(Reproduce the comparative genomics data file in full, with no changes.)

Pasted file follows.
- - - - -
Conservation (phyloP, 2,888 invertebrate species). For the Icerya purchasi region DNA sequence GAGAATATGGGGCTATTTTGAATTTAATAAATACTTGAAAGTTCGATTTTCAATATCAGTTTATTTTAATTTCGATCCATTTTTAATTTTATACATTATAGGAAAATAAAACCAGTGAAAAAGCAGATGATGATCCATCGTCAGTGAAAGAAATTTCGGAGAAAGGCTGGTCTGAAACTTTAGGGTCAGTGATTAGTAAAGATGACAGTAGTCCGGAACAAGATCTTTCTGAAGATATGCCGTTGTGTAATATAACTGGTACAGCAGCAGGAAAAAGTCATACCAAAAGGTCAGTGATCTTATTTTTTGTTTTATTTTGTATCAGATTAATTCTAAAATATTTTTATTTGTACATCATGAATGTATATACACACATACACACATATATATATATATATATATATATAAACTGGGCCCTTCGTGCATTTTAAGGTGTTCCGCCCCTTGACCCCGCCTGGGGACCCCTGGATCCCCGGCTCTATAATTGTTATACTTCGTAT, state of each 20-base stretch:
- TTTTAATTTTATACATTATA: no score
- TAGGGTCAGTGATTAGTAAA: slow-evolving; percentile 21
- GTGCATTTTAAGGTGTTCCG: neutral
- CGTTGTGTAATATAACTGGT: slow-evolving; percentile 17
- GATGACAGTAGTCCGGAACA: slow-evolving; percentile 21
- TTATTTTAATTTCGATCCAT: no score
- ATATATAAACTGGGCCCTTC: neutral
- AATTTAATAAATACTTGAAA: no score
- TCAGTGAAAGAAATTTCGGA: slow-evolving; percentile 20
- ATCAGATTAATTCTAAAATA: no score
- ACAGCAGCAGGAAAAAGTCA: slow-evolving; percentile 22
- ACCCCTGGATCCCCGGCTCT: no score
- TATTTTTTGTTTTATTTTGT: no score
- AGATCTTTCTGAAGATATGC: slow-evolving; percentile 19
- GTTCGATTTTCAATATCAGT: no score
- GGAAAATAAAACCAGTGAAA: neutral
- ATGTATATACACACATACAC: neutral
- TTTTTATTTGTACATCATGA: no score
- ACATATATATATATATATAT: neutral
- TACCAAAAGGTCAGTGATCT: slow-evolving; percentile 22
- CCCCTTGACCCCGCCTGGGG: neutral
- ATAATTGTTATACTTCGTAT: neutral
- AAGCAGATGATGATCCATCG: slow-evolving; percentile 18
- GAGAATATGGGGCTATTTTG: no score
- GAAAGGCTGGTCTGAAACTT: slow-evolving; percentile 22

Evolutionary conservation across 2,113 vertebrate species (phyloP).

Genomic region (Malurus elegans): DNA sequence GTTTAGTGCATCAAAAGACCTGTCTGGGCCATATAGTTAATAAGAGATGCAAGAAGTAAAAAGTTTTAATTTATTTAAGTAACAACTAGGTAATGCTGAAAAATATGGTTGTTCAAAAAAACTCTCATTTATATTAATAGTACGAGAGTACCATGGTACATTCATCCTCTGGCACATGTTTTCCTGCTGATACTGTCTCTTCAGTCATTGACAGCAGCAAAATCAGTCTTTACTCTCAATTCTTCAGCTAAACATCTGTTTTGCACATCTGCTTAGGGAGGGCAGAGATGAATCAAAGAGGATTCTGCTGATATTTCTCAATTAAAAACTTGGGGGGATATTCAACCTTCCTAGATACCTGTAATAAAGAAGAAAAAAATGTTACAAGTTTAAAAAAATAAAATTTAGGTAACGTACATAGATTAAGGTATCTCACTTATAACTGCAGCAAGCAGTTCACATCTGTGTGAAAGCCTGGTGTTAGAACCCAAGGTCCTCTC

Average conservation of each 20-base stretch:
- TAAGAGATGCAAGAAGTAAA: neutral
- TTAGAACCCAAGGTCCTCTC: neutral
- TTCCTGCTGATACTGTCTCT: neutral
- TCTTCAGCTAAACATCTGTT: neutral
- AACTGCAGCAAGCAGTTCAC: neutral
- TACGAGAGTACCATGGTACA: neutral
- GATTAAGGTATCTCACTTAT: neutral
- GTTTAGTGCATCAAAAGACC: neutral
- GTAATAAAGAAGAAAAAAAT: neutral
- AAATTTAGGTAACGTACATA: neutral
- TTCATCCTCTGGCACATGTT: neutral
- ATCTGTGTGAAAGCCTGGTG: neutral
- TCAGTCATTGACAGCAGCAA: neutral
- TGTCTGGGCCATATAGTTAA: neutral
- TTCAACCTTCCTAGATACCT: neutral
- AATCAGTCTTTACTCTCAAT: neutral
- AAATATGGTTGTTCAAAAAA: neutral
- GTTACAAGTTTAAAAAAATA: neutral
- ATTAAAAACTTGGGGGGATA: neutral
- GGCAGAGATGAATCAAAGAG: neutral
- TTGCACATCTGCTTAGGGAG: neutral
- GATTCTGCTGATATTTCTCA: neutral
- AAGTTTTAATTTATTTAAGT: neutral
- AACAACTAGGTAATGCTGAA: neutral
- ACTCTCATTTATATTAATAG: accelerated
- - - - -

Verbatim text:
Conservation (phyloP, 2,888 invertebrate species). For the Icerya purchasi region DNA sequence GAGAATATGGGGCTATTTTGAATTTAATAAATACTTGAAAGTTCGATTTTCAATATCAGTTTATTTTAATTTCGATCCATTTTTAATTTTATACATTATAGGAAAATAAAACCAGTGAAAAAGCAGATGATGATCCATCGTCAGTGAAAGAAATTTCGGAGAAAGGCTGGTCTGAAACTTTAGGGTCAGTGATTAGTAAAGATGACAGTAGTCCGGAACAAGATCTTTCTGAAGATATGCCGTTGTGTAATATAACTGGTACAGCAGCAGGAAAAAGTCATACCAAAAGGTCAGTGATCTTATTTTTTGTTTTATTTTGTATCAGATTAATTCTAAAATATTTTTATTTGTACATCATGAATGTATATACACACATACACACATATATATATATATATATATATATAAACTGGGCCCTTCGTGCATTTTAAGGTGTTCCGCCCCTTGACCCCGCCTGGGGACCCCTGGATCCCCGGCTCTATAATTGTTATACTTCGTAT, state of each 20-base stretch:
- TTTTAATTTTATACATTATA: no score
- TAGGGTCAGTGATTAGTAAA: slow-evolving; percentile 21
- GTGCATTTTAAGGTGTTCCG: neutral
- CGTTGTGTAATATAACTGGT: slow-evolving; percentile 17
- GATGACAGTAGTCCGGAACA: slow-evolving; percentile 21
- TTATTTTAATTTCGATCCAT: no score
- ATATATAAACTGGGCCCTTC: neutral
- AATTTAATAAATACTTGAAA: no score
- TCAGTGAAAGAAATTTCGGA: slow-evolving; percentile 20
- ATCAGATTAATTCTAAAATA: no score
- ACAGCAGCAGGAAAAAGTCA: slow-evolving; percentile 22
- ACCCCTGGATCCCCGGCTCT: no score
- TATTTTTTGTTTTATTTTGT: no score
- AGATCTTTCTGAAGATATGC: slow-evolving; percentile 19
- GTTCGATTTTCAATATCAGT: no score
- GGAAAATAAAACCAGTGAAA: neutral
- ATGTATATACACACATACAC: neutral
- TTTTTATTTGTACATCATGA: no score
- ACATATATATATATATATAT: neutral
- TACCAAAAGGTCAGTGATCT: slow-evolving; percentile 22
- CCCCTTGACCCCGCCTGGGG: neutral
- ATAATTGTTATACTTCGTAT: neutral
- AAGCAGATGATGATCCATCG: slow-evolving; percentile 18
- GAGAATATGGGGCTATTTTG: no score
- GAAAGGCTGGTCTGAAACTT: slow-evolving; percentile 22

Evolutionary conservation across 2,113 vertebrate species (phyloP).

Genomic region (Malurus elegans): DNA sequence GTTTAGTGCATCAAAAGACCTGTCTGGGCCATATAGTTAATAAGAGATGCAAGAAGTAAAAAGTTTTAATTTATTTAAGTAACAACTAGGTAATGCTGAAAAATATGGTTGTTCAAAAAAACTCTCATTTATATTAATAGTACGAGAGTACCATGGTACATTCATCCTCTGGCACATGTTTTCCTGCTGATACTGTCTCTTCAGTCATTGACAGCAGCAAAATCAGTCTTTACTCTCAATTCTTCAGCTAAACATCTGTTTTGCACATCTGCTTAGGGAGGGCAGAGATGAATCAAAGAGGATTCTGCTGATATTTCTCAATTAAAAACTTGGGGGGATATTCAACCTTCCTAGATACCTGTAATAAAGAAGAAAAAAATGTTACAAGTTTAAAAAAATAAAATTTAGGTAACGTACATAGATTAAGGTATCTCACTTATAACTGCAGCAAGCAGTTCACATCTGTGTGAAAGCCTGGTGTTAGAACCCAAGGTCCTCTC

Average conservation of each 20-base stretch:
- TAAGAGATGCAAGAAGTAAA: neutral
- TTAGAACCCAAGGTCCTCTC: neutral
- TTCCTGCTGATACTGTCTCT: neutral
- TCTTCAGCTAAACATCTGTT: neutral
- AACTGCAGCAAGCAGTTCAC: neutral
- TACGAGAGTACCATGGTACA: neutral
- GATTAAGGTATCTCACTTAT: neutral
- GTTTAGTGCATCAAAAGACC: neutral
- GTAATAAAGAAGAAAAAAAT: neutral
- AAATTTAGGTAACGTACATA: neutral
- TTCATCCTCTGGCACATGTT: neutral
- ATCTGTGTGAAAGCCTGGTG: neutral
- TCAGTCATTGACAGCAGCAA: neutral
- TGTCTGGGCCATATAGTTAA: neutral
- TTCAACCTTCCTAGATACCT: neutral
- AATCAGTCTTTACTCTCAAT: neutral
- AAATATGGTTGTTCAAAAAA: neutral
- GTTACAAGTTTAAAAAAATA: neutral
- ATTAAAAACTTGGGGGGATA: neutral
- GGCAGAGATGAATCAAAGAG: neutral
- TTGCACATCTGCTTAGGGAG: neutral
- GATTCTGCTGATATTTCTCA: neutral
- AAGTTTTAATTTATTTAAGT: neutral
- AACAACTAGGTAATGCTGAA: neutral
- ACTCTCATTTATATTAATAG: accelerated